It's been quite a week for business and economics news:
• The big Group of 20 meeting in South Korea that took some tentative steps toward correcting large and persistent global imbalances in trade and investment flows.
• The release of a bold plan to eliminate most of the federal budget deficit by the co-chairmen of the bipartisan National Commission on Fiscal Responsibility.
• The chorus of criticism of the Federal Reserve's plan to pump additional money into the economy — at home from Sarah Palin and other hard-money conservatives, and from foreign governments that see it as a backdoor way to devalue the dollar.
• And, finally, fresh concerns about Ireland, where even draconian cuts in public spending don't seem to be enough to convince investors that the Irish banking system can be rescued without bankrupting the government.
Here's the thing to understand: They're all really part of the same story — the story of how the United States was allowed to live beyond its means by trading partners that prospered by lending Americans the money to be able to consume more than they produce. It was a wonderful arrangement while it lasted, lifting millions in Asia out of poverty while letting Americans enjoy what appeared to be a higher standard of living — higher incomes, bigger homes, greater wealth, more public services. This unsustainable arrangement turned the United States from the world's biggest creditor nation into the world's biggest debtor. It was only when the credit bubble burst and the financial system nearly collapsed that it became clear how thoroughly this dysfunctional codependency had been woven into the world economy.
The global economy and financial system have stabilized over the past two years, but only at enormous expense — so enormous, in fact, that voters nearly everywhere have decided enough is enough. They are now unwilling — or, in the case of small countries like Ireland, unable — to borrow any more. Only now are we embarking on the painful task of unwinding those imbalances.
That was the challenge facing the leaders of the biggest industrial nations at the G-20 meeting in Seoul last week. Treasury Secretary Timothy Geithner deserves credit for suggesting a less confrontational way of defining the problem by trying to set limits on how large any country's trade deficit or surplus should be. In a market economy, the self-correcting mechanism that could gradually reduce those imbalances is a floating exchange rate that, unfortunately, is not compatible with China's state-controlled economy and its strategy of export-led growth. The result has been a ballooning trade surplus that not only creates headwinds for job creation and economic recovery in the United States, but has also sparked a dangerous competition among other countries to devalue their currencies to keep up with underpriced Chinese goods.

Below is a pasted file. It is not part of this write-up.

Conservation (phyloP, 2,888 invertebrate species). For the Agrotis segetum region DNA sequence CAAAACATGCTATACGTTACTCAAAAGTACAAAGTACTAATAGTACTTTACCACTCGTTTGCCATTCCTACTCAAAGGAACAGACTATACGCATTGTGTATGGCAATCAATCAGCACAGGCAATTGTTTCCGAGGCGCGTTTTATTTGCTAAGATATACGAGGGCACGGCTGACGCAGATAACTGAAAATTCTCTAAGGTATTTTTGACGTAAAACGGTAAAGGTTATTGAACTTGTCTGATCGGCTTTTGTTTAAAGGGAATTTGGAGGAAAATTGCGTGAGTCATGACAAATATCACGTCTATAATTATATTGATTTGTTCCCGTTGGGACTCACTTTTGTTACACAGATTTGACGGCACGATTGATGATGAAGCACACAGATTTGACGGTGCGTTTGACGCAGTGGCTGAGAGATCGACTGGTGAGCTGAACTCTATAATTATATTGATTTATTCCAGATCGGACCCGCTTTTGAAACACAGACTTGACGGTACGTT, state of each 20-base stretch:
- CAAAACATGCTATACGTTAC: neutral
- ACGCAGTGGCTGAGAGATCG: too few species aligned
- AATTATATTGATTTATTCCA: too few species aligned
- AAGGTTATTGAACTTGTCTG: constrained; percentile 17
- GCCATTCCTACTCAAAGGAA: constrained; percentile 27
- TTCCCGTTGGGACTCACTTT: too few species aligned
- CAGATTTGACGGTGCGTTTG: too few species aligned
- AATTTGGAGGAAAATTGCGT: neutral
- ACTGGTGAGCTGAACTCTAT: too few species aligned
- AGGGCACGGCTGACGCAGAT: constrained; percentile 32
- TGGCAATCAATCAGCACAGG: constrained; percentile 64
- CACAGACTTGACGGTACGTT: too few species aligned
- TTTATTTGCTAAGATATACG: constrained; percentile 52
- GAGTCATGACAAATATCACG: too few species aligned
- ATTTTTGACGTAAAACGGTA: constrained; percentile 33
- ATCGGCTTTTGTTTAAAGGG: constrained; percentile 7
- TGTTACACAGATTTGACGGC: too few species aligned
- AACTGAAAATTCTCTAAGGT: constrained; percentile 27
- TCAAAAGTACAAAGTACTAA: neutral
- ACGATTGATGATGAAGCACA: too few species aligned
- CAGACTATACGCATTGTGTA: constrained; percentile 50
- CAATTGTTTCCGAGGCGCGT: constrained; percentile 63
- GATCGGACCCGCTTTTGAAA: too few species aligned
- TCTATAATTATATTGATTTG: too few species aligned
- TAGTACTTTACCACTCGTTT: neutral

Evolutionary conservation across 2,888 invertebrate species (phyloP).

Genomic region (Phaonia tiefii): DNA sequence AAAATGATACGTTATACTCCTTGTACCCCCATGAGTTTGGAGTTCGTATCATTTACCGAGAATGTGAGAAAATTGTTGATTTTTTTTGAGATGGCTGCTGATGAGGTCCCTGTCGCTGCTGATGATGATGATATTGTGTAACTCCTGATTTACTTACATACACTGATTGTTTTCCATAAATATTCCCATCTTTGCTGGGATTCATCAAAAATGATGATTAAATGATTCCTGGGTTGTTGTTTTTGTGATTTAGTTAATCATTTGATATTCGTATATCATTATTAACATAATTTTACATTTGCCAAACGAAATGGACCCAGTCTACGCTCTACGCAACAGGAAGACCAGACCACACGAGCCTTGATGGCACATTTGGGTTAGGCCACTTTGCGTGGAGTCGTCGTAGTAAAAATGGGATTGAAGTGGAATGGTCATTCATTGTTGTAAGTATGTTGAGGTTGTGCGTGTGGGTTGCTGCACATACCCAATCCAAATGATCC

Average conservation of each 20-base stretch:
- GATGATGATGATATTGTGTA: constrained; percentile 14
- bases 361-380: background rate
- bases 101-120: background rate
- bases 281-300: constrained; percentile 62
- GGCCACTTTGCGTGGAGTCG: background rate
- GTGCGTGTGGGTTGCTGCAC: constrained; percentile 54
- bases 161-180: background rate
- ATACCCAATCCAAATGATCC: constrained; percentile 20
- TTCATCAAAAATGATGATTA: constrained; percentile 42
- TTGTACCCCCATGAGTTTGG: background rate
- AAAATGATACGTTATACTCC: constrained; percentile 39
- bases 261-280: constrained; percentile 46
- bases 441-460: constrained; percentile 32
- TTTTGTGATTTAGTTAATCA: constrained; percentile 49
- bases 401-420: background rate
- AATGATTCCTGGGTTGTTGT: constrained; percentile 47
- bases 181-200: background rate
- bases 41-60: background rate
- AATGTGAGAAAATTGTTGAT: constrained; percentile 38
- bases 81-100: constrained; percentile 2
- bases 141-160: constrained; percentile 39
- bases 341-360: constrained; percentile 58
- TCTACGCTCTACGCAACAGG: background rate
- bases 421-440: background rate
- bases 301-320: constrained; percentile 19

In Seoul, Geithner and President Barack Obama stepped up international pressure on China to raise the value of its currency — and, by implication, allow China's growth to become less reliant on exports and more on domestic consumption. But the Chinese barely budged from their long-held position.
Of course, it takes two sides to create a trade imbalance — one country that consumes too little (that's China), another that consumes too much (that's us). And certainly one measure of U.S. profligacy is the federal budget deficit. Reducing the federal deficit won't by itself do much to balance the U.S. trade account by increasing exports, but to the degree it involves increases in taxes or decreases in employment and income of government workers, demand for foreign imports will also decline. Such are the harsh realities of bringing an economy back into balance.
The bold deficit-reduction plan unveiled last week by Clinton White House chief of staff Erskine Bowles and former Sen. Alan Simpson, R-Wyo., is not only credible, fair and economically sound — it also reflects the kind of political and ideological compromise that is no longer part of the Washington skill set. It was hardly surprising that the plan was immediately panned by special-interest groups, from the elderly to major defense contractors. More disappointing was House Speaker Nancy Pelosi's dismissal of the proposal as "simply unacceptable." Even the normally pugnacious U.S. Chamber of Commerce had the wisdom and the good manners to praise Bowles and Simpson for initiating an urgently needed debate on a difficult issue and to acknowledge the inevitability of both spending cuts and tax increases.
Inevitably, the Fed's plan to buy an additional $600 billion worth of long-term Treasury bonds will put some downward pressure on the dollar, although much less than you'd imagine judging from the howls of protest from Germany and China. If these export powerhouses have a keen sensitivity to beggar-thy-neighbor trade and currency policies, perhaps it is because they themselves have used them to such great advantage over the years.
One has more sympathy for developing countries with floating exchange rates, such as Brazil or Thailand, that could see an influx of capital as a result of a weaker dollar. But it's probably time for these countries to develop techniques for controlling the flow of "hot money" into their markets.
For years, economists have warned that rebalancing the global economy would be disruptive and painful. The mechanisms by which this rebalancing is carried out can get awfully complicated. The reality, however, remains pretty simple: The only way for Americans to consume less and produce more is for our trading partners to produce less and consume more.